Abstract: Using panel data from a survey conducted in 2006 and 2008 of 177 market-oriented farmers in central Chile, we investigate investment under imperfect capital markets. Specifically we determine the impact of formal credit constraints on fixed investment. By controlling for endogeneity problems, we find credit constraints to have a significant negative impact on fixed investment. In addition, a time trend is significant, which we understand as evidence of the impact of the global financial crisis of 2007.
    Keywords: Investment, credit constraint, medium-scale farmers, Chile, Agricultural Finance, Financial Economics, International Development, Research Methods/ Statistical Methods,
    Date: 2012–08
    URL: http://d.repec.org/n?u=RePEc:ags:iaae12:126218&r=lam
  5. By: Nicolás Bonino Gayoso (Universidad de la República (Uruguay). Facultad de Ciencias Económicas y de Administración. Instituto de Economía); Carolina Román (Universidad de la República (Uruguay). Facultad de Ciencias Económicas y de Administración. Instituto de Economía); Henry Willebald (Universidad de la República (Uruguay). Facultad de Ciencias Económicas y de Administración. Instituto de Economía)
    Abstract: La construcción y sistematización de series históricas del PIB y sus componentes ha tomado un renovado vigor en los últimos años (CEPAL 2009,Smits et al. 2009,Timmer y De Vries 2007). El interés analítico en el desarrollo económico comparado de los países –asícomo los esfuerzos de contabilización macroeconómica de largo plazo – han alentado ese campo del conocimiento. En Uruguay, las series oficiales de Cuentas Nacionales comienzan en 1955 y, para el período anterior, se cuenta con varias estimaciones, con metodologías y coberturas diversas que brindan resultados diferentes. Factores como el reciente cambio de base dispuesto por el Banco Central del Uruguay, los diversos indicadores de bienestar que se basan en el desempeño de la economía y los repetidos requerimientos de dimensionar variables al tamaño de la economía, conducen a la necesidad de contar con una sistematización de las estimaciones disponibles. El propósito de este documento es generar una serie homogénea y consistente del PIB en Uruguay en el largo plazo (1870-2011) a partir de las series disponibles en pesos corrientes y constantes, para lo que se consideran mediciones a nivel global de la economía, per cápita y por actividades. Para ello, se hace una revisión completa de las series disponibles, se señalan sus limitaciones y se propone una metodología de empalme del PIB con distintas alternativas de cálculo en función de determinados supuestos de comportamiento sectorial. La validación de los resultados surge del contraste con series de otros países y de la consistencia con el relato histórico. Finalmente se presenta una panorámica de las series–elaboradas a partir de la hipótesis estándar–, sus tasas de crecimiento y su variabilidad, de acuerdo a lo que la literatura sobre crecimiento e historia económica de Uruguay ha identificado como sus “modelos” o “patrones” de desarrollo de largo plazo.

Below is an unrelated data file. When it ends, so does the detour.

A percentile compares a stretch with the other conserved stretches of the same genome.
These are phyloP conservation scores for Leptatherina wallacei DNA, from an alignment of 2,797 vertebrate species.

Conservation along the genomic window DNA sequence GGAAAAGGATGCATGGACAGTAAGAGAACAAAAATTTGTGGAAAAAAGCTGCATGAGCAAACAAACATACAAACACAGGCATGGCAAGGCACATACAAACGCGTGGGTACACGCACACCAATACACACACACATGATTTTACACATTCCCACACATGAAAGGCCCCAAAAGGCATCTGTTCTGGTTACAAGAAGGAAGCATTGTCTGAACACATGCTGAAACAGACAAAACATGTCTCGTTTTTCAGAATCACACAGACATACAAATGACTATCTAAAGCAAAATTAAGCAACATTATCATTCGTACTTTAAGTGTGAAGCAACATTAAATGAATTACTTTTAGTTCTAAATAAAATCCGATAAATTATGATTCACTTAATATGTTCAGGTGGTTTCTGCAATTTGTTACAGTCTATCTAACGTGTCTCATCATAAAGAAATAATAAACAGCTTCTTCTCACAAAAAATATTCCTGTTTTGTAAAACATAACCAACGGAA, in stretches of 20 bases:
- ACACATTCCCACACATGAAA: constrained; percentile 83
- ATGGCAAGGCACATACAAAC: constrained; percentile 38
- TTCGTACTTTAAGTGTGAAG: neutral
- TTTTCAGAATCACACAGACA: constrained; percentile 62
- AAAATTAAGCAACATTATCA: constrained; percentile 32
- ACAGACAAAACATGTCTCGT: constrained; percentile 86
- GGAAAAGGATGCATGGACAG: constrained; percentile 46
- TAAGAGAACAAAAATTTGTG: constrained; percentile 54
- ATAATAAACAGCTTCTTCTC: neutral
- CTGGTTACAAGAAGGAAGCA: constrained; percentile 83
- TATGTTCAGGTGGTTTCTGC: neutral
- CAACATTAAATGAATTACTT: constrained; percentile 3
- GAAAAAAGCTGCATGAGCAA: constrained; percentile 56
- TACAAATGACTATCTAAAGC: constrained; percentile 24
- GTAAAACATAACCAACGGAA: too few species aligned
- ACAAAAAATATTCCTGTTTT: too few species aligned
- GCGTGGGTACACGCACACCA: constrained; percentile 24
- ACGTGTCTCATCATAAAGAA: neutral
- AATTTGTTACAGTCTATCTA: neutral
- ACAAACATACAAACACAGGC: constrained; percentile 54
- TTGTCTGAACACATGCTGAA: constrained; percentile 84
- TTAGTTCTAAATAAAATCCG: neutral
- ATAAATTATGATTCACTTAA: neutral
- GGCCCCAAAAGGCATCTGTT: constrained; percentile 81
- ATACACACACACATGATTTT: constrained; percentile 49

Keywords: GDP, historical national accounts, Uruguay, productive structure
    JEL: N01 N16
    Date: 2012–05
    URL: http://d.repec.org/n?u=RePEc:ulr:wpaper:dt-05-12&r=lam
  6. By: Jara-Rojas, Roberto; Bravo-Ureta, Boris; Moreira, Victor; Diaz, José
    Abstract: This study estimates a stochastic production frontier to measure technical efficiency (TE) using farm-level survey data for a random sample of small-scale farmers in Central Chile. Socioeconomic and productive information was collected in season 2005/06 through a survey of 319 farmers in the Province of Linares. An important issue in the paper is the effect of adoption of soil and water conservation practices on productivity. The results reveal a positive relationship between the adoption of soil and water conservation and farm-level TE. The results also indicate that improvements in TE, when associated with conservation practices, not only lead to higher output and thus improvements in net returns, but also contribute to environmental sustainability. Moreover, the analysis reveals a positive relationship between TE and human capital variables such as education and agricultural extension.
    Keywords: soil and water conservation, stochastic frontiers, technical efficiency, sustainability., Production Economics, Productivity Analysis, D24, Q2, Q12, Q16,
    Date: 2012
    URL: http://d.repec.org/n?u=RePEc:ags:iaae12:126227&r=lam